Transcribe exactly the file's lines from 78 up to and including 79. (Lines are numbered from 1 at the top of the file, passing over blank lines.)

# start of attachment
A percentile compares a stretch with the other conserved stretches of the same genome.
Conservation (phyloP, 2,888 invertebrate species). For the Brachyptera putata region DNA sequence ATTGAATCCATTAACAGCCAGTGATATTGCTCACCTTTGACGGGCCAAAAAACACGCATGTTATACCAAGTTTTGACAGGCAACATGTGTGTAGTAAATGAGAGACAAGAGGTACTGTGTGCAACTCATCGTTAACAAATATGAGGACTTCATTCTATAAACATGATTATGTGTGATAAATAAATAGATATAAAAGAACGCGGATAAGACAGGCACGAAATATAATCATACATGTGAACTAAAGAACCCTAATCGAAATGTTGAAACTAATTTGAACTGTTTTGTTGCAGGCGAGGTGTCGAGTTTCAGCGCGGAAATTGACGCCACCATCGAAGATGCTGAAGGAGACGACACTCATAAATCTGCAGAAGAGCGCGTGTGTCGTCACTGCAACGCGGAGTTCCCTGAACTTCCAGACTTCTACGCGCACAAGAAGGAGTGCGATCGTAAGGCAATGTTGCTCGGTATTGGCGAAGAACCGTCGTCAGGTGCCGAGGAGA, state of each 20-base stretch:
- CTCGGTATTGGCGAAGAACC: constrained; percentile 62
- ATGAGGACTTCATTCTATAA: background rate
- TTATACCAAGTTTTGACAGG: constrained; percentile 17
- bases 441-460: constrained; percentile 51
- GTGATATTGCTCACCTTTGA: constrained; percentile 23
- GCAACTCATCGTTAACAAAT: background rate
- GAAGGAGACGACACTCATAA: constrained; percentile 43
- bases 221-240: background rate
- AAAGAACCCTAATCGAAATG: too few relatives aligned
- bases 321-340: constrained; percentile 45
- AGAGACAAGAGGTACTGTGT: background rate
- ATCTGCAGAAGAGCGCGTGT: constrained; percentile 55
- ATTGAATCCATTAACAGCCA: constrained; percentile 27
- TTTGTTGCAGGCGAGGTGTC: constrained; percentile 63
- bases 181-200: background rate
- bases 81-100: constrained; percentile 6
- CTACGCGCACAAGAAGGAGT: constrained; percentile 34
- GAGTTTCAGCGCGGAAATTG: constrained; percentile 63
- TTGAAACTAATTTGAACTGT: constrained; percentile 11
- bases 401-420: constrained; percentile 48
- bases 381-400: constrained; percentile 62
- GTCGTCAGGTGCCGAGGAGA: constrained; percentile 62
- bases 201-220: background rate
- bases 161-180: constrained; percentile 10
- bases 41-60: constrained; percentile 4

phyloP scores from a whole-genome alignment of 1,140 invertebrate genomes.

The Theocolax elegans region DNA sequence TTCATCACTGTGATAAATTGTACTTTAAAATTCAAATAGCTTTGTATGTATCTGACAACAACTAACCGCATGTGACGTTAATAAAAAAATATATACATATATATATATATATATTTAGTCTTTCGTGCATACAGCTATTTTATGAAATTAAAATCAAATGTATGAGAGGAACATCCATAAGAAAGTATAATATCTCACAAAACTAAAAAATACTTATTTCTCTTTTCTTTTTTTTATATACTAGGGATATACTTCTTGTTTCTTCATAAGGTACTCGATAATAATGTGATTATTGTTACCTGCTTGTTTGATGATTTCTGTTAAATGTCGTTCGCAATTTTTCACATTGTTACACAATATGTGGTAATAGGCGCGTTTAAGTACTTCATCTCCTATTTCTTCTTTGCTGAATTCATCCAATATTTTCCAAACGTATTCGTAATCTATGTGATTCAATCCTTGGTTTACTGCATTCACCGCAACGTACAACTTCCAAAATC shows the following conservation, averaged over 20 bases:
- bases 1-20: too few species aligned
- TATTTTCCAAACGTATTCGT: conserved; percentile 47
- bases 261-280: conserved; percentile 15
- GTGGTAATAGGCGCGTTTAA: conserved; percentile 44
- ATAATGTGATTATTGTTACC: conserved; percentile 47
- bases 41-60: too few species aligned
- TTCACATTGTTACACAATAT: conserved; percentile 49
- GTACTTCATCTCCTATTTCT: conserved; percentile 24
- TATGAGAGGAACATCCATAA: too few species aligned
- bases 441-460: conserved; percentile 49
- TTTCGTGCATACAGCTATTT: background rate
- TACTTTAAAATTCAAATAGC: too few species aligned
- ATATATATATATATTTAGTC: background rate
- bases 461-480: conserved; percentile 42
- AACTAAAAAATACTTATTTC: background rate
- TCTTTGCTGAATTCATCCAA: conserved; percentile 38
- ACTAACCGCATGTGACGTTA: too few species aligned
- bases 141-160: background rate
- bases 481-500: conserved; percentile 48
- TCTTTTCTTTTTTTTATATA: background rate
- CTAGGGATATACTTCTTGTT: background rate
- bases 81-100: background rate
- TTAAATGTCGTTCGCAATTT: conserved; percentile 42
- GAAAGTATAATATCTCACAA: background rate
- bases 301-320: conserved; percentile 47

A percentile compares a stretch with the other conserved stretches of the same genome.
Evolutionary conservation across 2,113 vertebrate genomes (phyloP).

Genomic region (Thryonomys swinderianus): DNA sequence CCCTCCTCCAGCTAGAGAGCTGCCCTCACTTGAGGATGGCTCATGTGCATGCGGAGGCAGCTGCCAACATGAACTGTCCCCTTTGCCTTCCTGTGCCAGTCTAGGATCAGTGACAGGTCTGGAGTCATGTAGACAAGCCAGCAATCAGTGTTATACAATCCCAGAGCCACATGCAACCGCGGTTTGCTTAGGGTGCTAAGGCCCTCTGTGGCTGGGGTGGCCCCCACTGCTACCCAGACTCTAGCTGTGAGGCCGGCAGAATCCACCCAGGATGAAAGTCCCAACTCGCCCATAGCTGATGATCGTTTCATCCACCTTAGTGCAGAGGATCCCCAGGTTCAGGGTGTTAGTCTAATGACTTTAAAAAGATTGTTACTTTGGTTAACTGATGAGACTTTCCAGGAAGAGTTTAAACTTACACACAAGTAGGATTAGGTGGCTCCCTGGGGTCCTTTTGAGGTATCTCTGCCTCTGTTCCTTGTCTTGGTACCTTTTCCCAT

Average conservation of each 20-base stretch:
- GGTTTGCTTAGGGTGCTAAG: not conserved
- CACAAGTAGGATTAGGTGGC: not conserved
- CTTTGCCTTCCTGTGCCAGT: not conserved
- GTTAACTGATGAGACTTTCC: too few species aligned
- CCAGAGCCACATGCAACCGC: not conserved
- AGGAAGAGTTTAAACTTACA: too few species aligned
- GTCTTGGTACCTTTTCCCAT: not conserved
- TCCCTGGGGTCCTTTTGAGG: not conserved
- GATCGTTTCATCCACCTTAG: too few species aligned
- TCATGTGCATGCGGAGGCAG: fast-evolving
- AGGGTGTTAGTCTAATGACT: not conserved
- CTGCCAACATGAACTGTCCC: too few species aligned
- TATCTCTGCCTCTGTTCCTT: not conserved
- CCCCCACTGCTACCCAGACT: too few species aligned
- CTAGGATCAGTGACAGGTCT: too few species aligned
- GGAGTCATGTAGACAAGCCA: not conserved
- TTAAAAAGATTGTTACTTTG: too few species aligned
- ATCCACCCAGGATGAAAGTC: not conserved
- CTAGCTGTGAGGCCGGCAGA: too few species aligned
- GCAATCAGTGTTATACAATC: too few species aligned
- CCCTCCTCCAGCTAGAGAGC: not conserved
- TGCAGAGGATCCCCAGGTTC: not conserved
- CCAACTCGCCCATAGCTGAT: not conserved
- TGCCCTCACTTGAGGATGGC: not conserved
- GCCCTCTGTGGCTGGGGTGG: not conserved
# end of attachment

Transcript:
- GCAATCAGTGTTATACAATC: too few species aligned
- CCCTCCTCCAGCTAGAGAGC: not conserved